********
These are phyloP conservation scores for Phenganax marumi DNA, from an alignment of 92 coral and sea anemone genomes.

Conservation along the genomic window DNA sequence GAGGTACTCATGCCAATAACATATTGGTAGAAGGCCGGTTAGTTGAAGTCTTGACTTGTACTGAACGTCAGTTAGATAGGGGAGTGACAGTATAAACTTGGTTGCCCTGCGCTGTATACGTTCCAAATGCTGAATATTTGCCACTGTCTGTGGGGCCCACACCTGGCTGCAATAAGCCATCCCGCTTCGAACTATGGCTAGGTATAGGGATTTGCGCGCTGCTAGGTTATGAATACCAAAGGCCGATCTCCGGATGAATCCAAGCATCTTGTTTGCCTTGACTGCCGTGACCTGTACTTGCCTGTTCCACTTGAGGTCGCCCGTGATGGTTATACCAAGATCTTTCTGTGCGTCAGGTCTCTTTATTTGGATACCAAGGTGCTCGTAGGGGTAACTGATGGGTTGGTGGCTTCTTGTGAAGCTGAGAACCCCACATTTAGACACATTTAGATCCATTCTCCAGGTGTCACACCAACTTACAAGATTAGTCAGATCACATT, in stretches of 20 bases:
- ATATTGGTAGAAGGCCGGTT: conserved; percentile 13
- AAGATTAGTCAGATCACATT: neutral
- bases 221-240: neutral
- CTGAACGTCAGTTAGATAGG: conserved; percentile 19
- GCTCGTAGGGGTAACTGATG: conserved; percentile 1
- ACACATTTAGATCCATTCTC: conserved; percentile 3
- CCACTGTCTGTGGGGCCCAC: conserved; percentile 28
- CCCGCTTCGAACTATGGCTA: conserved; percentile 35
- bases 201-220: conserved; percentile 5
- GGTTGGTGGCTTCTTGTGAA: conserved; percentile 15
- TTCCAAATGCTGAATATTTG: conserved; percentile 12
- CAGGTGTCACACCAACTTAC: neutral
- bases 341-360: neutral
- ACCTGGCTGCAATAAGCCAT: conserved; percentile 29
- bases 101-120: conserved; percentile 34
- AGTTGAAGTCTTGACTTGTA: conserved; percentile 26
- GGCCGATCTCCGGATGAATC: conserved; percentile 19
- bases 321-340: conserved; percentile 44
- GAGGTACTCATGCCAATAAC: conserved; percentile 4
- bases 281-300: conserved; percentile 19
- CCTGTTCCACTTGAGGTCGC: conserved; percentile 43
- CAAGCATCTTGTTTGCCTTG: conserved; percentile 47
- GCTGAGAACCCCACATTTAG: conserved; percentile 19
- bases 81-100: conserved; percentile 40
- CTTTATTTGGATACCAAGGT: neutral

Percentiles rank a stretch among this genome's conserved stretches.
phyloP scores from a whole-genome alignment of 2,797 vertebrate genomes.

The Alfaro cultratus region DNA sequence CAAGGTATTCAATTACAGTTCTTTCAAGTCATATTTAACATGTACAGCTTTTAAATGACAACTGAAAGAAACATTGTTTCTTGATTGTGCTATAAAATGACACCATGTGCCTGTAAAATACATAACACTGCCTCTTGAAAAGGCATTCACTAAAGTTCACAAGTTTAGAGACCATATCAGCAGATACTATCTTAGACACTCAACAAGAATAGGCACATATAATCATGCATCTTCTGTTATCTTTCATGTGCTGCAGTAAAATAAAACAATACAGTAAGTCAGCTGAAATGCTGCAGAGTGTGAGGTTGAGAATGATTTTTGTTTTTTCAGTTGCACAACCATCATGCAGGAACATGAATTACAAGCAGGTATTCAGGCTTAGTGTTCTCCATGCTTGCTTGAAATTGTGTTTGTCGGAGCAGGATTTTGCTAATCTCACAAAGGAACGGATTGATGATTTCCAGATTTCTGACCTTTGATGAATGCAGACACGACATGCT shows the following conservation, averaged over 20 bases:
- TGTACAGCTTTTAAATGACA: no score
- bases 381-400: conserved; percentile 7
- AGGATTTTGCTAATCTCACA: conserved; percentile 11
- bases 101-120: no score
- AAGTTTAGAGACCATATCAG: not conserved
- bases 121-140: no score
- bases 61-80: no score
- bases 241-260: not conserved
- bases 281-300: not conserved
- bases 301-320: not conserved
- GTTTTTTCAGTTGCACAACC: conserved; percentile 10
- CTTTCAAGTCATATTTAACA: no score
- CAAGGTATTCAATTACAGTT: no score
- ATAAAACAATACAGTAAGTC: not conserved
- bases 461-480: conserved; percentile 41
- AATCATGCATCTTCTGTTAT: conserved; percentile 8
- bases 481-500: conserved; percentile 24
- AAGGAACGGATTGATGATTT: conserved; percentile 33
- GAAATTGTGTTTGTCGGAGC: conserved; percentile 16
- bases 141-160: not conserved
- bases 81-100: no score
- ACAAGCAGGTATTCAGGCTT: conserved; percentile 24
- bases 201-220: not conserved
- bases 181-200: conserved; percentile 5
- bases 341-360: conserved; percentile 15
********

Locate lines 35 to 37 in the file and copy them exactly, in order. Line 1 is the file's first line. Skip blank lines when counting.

- AAGTTTAGAGACCATATCAG: not conserved
- bases 121-140: no score
- bases 61-80: no score